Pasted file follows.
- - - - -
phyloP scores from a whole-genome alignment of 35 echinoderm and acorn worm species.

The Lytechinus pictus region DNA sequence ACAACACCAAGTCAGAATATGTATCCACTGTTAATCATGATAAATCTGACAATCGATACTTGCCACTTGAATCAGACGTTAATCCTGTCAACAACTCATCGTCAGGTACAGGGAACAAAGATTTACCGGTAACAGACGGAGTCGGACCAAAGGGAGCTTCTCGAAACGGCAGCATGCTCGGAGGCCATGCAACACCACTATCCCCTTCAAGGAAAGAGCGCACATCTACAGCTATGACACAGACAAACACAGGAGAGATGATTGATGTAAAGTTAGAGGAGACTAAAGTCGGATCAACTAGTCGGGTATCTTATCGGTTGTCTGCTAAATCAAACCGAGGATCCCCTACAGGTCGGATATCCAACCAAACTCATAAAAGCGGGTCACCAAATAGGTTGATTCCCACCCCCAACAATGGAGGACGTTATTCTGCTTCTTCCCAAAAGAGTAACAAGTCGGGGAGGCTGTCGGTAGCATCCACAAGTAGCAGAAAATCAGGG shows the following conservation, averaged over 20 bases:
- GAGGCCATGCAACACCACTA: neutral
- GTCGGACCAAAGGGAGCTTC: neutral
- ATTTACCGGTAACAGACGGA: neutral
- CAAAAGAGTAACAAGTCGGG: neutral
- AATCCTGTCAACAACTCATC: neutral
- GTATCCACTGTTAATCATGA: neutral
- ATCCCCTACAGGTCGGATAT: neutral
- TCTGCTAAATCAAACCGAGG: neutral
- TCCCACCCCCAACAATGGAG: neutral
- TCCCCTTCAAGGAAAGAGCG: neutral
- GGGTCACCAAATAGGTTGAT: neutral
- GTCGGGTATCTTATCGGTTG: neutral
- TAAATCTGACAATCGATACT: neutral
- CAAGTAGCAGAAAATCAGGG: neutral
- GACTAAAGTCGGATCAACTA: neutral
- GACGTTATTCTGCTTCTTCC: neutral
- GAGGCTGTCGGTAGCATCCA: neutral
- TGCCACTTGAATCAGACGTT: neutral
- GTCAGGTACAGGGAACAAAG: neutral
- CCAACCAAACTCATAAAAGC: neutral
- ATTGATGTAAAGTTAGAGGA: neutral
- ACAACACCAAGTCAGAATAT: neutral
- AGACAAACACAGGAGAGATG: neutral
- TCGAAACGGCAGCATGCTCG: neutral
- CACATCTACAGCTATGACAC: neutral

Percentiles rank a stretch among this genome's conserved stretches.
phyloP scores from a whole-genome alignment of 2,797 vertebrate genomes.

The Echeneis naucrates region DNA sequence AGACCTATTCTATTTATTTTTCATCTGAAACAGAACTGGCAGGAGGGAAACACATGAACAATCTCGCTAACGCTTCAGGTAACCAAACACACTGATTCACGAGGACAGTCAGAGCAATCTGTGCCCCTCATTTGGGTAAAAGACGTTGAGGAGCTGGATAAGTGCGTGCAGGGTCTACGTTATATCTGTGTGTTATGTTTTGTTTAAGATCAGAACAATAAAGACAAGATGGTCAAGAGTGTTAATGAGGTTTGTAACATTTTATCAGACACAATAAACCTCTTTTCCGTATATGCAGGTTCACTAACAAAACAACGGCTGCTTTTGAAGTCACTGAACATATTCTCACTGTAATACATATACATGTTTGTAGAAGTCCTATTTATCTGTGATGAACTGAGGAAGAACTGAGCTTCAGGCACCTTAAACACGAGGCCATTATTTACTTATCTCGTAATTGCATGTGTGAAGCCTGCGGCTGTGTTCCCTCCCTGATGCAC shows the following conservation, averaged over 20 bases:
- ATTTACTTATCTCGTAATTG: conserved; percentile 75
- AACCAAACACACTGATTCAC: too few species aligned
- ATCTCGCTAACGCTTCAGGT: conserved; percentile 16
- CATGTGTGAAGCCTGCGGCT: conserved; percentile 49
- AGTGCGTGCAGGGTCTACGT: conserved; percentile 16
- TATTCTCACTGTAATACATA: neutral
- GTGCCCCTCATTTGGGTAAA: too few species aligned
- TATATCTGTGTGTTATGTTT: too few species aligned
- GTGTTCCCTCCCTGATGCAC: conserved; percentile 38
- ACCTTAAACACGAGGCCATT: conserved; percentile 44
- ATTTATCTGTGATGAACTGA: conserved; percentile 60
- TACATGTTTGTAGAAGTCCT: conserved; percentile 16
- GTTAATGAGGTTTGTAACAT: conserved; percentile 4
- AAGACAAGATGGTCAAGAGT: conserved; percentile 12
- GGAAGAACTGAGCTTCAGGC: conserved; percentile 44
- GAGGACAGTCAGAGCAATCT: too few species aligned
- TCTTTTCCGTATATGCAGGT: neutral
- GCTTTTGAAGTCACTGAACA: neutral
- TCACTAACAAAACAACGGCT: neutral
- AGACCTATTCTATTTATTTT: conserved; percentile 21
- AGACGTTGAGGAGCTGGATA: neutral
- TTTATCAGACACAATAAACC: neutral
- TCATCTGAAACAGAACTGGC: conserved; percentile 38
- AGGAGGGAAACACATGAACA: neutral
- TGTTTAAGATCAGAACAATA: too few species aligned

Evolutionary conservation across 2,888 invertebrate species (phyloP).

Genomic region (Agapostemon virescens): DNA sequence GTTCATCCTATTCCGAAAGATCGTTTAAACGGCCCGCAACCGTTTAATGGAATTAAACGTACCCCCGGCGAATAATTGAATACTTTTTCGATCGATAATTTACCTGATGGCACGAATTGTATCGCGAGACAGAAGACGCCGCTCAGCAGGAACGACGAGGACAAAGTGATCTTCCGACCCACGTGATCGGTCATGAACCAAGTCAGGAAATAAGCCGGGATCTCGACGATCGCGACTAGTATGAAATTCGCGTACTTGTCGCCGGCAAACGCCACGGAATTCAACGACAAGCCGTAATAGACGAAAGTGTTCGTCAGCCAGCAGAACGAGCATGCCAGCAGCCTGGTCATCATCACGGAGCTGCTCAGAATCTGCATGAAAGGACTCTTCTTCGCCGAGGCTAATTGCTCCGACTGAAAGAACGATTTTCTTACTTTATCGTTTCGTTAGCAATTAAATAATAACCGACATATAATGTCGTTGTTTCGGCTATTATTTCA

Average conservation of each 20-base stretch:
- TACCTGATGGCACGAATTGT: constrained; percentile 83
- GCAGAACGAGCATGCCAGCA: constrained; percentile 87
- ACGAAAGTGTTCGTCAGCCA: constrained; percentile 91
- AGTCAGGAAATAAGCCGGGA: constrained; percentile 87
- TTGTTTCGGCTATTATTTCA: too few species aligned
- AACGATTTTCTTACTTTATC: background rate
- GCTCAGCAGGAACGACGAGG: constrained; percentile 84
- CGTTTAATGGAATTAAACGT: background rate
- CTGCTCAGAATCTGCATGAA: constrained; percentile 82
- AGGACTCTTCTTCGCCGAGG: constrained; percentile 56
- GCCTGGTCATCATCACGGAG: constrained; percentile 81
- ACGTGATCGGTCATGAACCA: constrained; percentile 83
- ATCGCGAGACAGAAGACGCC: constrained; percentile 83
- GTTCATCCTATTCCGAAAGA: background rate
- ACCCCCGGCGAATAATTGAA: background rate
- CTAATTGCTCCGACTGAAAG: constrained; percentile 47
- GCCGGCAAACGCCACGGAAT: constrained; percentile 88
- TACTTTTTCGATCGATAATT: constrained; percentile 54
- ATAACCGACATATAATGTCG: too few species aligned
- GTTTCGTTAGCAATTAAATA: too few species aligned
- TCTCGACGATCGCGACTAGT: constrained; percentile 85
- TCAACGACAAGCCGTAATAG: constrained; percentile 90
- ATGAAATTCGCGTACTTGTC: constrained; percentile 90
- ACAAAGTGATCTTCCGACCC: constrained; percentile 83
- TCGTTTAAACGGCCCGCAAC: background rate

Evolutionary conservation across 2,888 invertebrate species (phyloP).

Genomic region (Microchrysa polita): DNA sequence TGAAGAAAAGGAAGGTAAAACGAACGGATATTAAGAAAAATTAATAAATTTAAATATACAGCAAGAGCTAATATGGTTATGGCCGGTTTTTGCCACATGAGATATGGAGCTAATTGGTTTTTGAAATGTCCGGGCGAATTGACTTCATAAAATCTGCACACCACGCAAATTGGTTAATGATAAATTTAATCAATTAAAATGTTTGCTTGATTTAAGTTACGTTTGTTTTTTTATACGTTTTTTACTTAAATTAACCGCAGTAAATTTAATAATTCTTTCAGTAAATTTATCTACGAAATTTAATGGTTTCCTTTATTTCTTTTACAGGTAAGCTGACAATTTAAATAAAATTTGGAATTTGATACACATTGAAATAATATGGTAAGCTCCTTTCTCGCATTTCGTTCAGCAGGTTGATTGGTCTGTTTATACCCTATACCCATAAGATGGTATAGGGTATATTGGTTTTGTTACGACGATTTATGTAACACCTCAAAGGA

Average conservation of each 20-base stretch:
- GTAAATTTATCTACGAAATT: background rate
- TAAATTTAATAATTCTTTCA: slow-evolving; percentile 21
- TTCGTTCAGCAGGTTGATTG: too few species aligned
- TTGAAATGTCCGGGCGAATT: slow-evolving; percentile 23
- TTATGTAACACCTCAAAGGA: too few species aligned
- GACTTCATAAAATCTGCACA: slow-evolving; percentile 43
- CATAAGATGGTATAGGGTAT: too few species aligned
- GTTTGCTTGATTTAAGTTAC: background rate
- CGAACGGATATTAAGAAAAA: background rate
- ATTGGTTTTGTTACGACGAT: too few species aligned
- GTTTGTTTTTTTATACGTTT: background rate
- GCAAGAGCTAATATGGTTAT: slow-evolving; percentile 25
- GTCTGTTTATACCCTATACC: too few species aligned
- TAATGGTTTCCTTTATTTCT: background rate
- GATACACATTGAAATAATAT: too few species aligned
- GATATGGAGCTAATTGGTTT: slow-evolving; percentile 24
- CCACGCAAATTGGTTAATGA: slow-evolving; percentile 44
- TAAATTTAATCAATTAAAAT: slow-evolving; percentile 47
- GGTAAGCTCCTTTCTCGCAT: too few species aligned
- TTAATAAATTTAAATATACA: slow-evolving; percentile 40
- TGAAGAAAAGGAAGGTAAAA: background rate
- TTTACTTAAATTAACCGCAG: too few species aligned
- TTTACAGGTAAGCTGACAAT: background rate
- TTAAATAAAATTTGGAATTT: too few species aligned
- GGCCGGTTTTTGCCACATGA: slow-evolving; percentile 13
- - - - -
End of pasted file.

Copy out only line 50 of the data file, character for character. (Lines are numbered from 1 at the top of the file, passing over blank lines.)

- AGACCTATTCTATTTATTTT: conserved; percentile 21